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Institut de minéralogie, de physique des matériaux et de cosmochimie

Mantle minerals and silicate melts

Given their role in mantle dynamics, it is important to understand the mechanisms of incorporation of volatile elements in minerals, either as trace or major components. In planetary interiors, most minerals are nominally anhydrous and the presence of water as hydroxyl groups has profound consequences on the physical properties of the mineralogical assemblages, affecting processes such as seismic wave propagation. Indeed, volatiles strongly modify the physical properties of crystals, but also their melting curves, and dramatically influence melt density and viscosity. However, though extensive knowledge of these effects at depth is established for water, it is still very rudimentary for some volatiles, and nonexistent for others.

Volatiles are also key tracers of terrestrial processes (planetary differentiation, magmatism, recycling). Two major examples are halogens that trace recycling from the surface to the deep Earth, and noble gases whose isotopes are used to date and quantify planetary dynamics.

Volatile elements as trace elements in minerals

We have developed a strong expertise in the experimental incorporation of volatile elements in mantle minerals (MP3). Their quantification remains a key issue, and the solubility of H, Cl, F and noble gases can be evaluated by nanoSIMS (COSMO, ROCKS) combined with other ion beam analysis methods such as ERDA, PIXE, NRA (MP3). Although significant progress has been made, the crystal chemistry of volatiles in nominally anhydrous phases is still poorly understood. An approach combining first-principles modeling of molecular species in crystalline hosts, prediction of equilibrium isotopic fractionation factors, vibrational spectroscopy by experiment and theory is developed, aiming at clarifying the mechanisms of volatile element incorporation in minerals (MINENV).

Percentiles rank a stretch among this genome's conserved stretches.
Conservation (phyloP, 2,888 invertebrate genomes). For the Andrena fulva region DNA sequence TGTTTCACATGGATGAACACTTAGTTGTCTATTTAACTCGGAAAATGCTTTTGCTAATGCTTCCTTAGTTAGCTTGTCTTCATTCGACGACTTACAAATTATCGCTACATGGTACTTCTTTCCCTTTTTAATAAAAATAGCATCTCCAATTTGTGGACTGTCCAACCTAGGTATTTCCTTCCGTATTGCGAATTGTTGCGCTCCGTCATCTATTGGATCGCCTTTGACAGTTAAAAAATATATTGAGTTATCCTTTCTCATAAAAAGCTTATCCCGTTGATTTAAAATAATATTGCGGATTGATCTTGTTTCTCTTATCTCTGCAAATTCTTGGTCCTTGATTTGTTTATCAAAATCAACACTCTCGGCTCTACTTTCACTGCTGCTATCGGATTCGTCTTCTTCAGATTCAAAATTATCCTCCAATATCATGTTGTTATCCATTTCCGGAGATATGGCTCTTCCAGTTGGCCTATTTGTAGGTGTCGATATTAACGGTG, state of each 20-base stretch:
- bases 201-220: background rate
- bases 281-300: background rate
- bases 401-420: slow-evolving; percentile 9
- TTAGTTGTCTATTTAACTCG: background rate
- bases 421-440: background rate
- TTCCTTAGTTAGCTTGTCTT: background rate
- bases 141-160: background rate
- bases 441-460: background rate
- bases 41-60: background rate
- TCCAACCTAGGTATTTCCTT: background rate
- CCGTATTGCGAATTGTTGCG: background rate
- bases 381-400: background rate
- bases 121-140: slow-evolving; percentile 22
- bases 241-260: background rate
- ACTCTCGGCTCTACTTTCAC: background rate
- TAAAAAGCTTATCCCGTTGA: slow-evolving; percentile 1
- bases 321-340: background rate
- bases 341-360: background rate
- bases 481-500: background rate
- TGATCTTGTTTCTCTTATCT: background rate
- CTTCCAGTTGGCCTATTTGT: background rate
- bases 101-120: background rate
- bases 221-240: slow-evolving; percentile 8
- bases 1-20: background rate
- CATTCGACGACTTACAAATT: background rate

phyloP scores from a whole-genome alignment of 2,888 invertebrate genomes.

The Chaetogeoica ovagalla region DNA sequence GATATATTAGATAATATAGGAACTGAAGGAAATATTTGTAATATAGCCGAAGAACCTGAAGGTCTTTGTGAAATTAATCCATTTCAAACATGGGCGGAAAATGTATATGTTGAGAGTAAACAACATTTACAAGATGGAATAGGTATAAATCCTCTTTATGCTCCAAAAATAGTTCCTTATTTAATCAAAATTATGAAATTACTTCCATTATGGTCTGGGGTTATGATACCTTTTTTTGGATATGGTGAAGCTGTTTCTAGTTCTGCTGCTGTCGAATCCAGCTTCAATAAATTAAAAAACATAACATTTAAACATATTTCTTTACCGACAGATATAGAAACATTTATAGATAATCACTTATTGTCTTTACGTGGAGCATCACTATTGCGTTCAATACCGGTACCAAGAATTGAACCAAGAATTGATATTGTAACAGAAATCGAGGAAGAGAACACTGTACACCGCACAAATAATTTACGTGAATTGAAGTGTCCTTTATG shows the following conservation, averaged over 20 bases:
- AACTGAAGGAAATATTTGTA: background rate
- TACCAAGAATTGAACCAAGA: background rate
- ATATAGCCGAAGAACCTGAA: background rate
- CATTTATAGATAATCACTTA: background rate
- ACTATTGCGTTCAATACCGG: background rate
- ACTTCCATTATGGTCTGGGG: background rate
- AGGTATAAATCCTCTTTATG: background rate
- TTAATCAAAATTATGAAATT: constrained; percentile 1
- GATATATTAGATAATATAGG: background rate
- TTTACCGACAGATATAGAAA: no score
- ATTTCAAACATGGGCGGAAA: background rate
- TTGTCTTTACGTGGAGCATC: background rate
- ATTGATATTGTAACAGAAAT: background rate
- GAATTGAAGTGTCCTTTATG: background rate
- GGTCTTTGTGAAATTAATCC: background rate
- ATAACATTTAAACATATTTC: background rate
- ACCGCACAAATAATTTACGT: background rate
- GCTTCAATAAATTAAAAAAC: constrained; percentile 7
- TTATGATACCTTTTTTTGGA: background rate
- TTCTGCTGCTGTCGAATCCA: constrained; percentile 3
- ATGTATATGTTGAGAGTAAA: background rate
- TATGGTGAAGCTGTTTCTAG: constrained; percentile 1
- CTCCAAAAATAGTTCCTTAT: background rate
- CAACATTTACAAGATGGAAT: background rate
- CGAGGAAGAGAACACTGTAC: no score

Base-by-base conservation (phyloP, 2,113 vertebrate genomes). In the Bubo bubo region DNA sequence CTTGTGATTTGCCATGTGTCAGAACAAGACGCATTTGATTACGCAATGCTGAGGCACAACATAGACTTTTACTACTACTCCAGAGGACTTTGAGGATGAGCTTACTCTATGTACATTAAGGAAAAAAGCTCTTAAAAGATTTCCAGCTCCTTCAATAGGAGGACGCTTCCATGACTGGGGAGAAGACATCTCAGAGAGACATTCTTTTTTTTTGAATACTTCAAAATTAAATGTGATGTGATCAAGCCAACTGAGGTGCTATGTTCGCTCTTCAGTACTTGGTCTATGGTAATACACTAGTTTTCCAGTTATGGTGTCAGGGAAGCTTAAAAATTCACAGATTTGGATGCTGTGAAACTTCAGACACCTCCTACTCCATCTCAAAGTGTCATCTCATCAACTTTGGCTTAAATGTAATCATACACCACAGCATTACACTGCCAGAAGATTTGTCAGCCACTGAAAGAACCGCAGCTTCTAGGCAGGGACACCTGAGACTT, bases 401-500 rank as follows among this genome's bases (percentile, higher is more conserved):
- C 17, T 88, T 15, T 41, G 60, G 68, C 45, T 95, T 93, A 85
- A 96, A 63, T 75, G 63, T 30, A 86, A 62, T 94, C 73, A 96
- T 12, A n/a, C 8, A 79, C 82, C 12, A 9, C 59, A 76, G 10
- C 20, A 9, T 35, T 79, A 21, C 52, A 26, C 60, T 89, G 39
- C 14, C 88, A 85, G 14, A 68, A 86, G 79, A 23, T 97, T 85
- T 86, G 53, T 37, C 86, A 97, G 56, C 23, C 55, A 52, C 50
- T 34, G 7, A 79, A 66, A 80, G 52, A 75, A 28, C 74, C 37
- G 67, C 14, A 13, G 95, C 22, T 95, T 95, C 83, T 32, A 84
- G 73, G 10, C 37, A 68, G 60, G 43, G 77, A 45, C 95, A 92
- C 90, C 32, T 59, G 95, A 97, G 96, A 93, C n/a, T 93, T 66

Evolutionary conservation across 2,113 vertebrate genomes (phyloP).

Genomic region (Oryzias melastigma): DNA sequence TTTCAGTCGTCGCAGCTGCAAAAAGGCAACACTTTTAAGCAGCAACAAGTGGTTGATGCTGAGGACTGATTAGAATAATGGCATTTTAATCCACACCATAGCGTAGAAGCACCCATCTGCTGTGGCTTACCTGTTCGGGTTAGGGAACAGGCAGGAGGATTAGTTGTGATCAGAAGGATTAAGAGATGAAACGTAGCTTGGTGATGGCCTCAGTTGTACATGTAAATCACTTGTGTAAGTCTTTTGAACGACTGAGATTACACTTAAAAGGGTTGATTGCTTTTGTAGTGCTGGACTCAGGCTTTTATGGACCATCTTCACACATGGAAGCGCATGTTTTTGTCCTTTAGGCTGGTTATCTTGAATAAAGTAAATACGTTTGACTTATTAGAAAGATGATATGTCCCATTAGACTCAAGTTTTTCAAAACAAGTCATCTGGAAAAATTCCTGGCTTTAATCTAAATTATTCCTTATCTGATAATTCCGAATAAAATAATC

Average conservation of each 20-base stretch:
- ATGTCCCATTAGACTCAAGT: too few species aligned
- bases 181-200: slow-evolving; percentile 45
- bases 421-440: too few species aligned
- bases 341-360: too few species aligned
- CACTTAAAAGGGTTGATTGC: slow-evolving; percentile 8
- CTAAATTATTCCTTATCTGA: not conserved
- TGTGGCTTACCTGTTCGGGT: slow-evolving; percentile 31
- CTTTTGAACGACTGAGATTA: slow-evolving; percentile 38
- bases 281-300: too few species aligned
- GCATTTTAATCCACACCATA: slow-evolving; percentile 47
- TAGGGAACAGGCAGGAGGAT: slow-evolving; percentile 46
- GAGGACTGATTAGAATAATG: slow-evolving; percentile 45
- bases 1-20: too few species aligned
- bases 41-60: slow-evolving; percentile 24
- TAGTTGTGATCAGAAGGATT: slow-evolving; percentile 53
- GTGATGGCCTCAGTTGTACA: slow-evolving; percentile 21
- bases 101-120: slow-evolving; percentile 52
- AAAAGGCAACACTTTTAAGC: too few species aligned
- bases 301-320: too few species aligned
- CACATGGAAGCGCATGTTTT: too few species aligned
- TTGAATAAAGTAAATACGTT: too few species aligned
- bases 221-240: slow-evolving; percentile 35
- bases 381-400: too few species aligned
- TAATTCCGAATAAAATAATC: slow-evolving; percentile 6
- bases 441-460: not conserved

Volatile elements as main components of high-pressure minerals: Diamonds

Carbon is able to form minerals at depth, as carbonates or diamond (a mineral made of pure carbon).  The latter is a good natural example of the existence of deep volatile cycling. The study of diamonds from the Earth’s mantle benefits from a comparison between diamonds synthesized in the laboratory and natural gems, possible with access to the mineralogical collections of UPMC, MNHN and MINES ParisTech. This gives us the possibility of studying natural gems and carbonados, in order to understand diamond formation in the Earth and to give us insights on the deep carbon cycle (MP3, ROCKS).

Volatile elements in silicate melts

The effect of volatiles on the properties of liquid silicates is significant: volatile species (H2O, CO2, halogens) affect magma density, viscosity, partial melting, crystallization, ascent and volcanic dynamics. When released to the atmosphere, volatiles may impact climate and ozone layer chemistry. At depth, volatiles also influence the physical properties of melts (i.e. lithosphere-asthenosphere boundary, transition zone, core mantle boundary). Two strategies are developed: experimental studies mostly aiming at the characterization of volatile-enriched silicate melts at high pressures and temperatures through in situ characterizations (diamond anvil cells, Paris-Edinburgh presses, multi anvil presses) combined either with laboratory spectroscopy (Raman, FTIR, X-Rays…) or with synchrotron investigations (XRD, EXAFS, XANES, SXRF, FTIR…), and the study of natural samples such as melt inclusions trapped in minerals (MP3, ROCKS, COSMO).

Cécile Duflot - 20/12/17

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